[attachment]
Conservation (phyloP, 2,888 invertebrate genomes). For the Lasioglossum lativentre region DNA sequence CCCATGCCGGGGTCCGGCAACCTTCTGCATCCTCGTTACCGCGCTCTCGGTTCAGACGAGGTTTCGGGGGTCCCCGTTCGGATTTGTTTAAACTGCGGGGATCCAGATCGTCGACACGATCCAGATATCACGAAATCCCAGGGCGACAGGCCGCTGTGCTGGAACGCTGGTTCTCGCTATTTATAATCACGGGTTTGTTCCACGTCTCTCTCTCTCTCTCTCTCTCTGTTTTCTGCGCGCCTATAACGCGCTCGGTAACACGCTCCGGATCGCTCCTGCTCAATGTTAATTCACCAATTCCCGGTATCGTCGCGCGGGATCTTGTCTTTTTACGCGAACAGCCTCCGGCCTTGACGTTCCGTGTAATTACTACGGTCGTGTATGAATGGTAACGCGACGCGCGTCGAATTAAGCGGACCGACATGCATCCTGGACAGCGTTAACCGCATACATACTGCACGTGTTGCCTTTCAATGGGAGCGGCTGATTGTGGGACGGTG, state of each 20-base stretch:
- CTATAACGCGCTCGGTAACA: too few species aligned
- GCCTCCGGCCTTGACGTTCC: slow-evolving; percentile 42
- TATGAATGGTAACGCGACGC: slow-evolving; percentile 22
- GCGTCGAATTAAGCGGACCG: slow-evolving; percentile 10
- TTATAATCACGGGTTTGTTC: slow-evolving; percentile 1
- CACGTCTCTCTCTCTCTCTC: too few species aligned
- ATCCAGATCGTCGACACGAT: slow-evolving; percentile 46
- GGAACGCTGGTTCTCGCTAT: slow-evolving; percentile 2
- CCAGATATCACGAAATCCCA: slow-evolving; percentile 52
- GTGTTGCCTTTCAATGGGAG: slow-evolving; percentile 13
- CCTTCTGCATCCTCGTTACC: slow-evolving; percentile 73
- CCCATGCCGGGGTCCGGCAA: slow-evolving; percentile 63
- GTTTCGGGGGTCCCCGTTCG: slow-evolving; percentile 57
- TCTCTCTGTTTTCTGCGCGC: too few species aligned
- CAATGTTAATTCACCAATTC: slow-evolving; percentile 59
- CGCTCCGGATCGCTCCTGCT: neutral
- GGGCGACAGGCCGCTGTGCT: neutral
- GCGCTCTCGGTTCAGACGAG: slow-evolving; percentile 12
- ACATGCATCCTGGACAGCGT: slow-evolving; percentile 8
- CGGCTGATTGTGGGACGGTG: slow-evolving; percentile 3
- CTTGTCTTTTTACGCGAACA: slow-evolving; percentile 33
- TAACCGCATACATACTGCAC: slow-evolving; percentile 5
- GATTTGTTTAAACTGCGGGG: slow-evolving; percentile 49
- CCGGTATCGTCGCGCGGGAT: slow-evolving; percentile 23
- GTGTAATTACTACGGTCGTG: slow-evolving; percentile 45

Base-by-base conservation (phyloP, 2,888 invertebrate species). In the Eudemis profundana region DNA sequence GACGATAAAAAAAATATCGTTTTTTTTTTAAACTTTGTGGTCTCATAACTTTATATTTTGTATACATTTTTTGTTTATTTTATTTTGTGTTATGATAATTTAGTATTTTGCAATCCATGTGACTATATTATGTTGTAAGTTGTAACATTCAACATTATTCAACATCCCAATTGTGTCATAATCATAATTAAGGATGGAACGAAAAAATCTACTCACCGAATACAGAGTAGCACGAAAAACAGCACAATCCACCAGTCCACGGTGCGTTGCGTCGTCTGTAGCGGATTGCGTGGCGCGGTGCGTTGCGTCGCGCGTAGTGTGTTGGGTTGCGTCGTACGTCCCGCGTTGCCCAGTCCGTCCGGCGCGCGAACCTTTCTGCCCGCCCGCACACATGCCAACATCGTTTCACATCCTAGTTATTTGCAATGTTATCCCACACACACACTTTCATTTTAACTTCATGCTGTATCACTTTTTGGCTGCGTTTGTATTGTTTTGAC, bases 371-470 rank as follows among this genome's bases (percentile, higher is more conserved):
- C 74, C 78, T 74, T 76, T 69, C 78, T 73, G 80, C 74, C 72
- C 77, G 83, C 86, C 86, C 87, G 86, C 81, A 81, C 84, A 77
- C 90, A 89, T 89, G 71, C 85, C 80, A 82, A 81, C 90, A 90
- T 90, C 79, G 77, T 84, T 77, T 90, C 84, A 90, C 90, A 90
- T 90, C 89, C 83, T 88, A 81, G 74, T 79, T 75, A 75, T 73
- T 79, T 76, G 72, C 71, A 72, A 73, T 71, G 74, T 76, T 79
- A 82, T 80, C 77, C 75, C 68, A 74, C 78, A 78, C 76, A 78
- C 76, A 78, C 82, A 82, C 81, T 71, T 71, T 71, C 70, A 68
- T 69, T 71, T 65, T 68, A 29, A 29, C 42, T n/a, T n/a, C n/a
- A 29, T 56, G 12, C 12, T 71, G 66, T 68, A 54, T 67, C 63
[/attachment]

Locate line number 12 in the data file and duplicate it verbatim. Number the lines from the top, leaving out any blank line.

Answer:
- CCTTCTGCATCCTCGTTACC: slow-evolving; percentile 73